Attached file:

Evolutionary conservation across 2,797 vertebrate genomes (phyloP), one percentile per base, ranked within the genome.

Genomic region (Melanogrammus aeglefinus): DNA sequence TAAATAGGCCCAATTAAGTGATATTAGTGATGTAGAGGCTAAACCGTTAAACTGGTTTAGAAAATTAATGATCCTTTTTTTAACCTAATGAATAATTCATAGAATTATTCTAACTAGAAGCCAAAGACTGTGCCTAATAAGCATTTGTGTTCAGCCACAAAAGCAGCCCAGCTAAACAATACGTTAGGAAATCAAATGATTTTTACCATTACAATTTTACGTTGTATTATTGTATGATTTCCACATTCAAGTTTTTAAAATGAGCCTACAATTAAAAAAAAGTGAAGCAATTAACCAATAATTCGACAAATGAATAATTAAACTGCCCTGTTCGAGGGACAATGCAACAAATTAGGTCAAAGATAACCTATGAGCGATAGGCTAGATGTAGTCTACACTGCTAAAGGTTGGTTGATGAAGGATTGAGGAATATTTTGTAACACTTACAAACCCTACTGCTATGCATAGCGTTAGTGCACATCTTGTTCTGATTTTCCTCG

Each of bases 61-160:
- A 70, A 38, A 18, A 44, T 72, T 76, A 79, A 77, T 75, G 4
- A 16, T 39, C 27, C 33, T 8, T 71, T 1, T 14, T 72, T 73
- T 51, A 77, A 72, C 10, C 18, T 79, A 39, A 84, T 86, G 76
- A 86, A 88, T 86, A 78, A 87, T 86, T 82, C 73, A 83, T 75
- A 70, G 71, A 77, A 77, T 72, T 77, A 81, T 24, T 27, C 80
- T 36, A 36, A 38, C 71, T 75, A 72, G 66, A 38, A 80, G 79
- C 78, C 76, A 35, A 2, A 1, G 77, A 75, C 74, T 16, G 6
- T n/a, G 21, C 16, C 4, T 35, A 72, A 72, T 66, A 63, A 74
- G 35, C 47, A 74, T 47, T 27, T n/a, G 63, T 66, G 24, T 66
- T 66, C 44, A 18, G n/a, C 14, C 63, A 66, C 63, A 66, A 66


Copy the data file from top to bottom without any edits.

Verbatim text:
Evolutionary conservation across 2,797 vertebrate genomes (phyloP), one percentile per base, ranked within the genome.

Genomic region (Melanogrammus aeglefinus): DNA sequence TAAATAGGCCCAATTAAGTGATATTAGTGATGTAGAGGCTAAACCGTTAAACTGGTTTAGAAAATTAATGATCCTTTTTTTAACCTAATGAATAATTCATAGAATTATTCTAACTAGAAGCCAAAGACTGTGCCTAATAAGCATTTGTGTTCAGCCACAAAAGCAGCCCAGCTAAACAATACGTTAGGAAATCAAATGATTTTTACCATTACAATTTTACGTTGTATTATTGTATGATTTCCACATTCAAGTTTTTAAAATGAGCCTACAATTAAAAAAAAGTGAAGCAATTAACCAATAATTCGACAAATGAATAATTAAACTGCCCTGTTCGAGGGACAATGCAACAAATTAGGTCAAAGATAACCTATGAGCGATAGGCTAGATGTAGTCTACACTGCTAAAGGTTGGTTGATGAAGGATTGAGGAATATTTTGTAACACTTACAAACCCTACTGCTATGCATAGCGTTAGTGCACATCTTGTTCTGATTTTCCTCG

Each of bases 61-160:
- A 70, A 38, A 18, A 44, T 72, T 76, A 79, A 77, T 75, G 4
- A 16, T 39, C 27, C 33, T 8, T 71, T 1, T 14, T 72, T 73
- T 51, A 77, A 72, C 10, C 18, T 79, A 39, A 84, T 86, G 76
- A 86, A 88, T 86, A 78, A 87, T 86, T 82, C 73, A 83, T 75
- A 70, G 71, A 77, A 77, T 72, T 77, A 81, T 24, T 27, C 80
- T 36, A 36, A 38, C 71, T 75, A 72, G 66, A 38, A 80, G 79
- C 78, C 76, A 35, A 2, A 1, G 77, A 75, C 74, T 16, G 6
- T n/a, G 21, C 16, C 4, T 35, A 72, A 72, T 66, A 63, A 74
- G 35, C 47, A 74, T 47, T 27, T n/a, G 63, T 66, G 24, T 66
- T 66, C 44, A 18, G n/a, C 14, C 63, A 66, C 63, A 66, A 66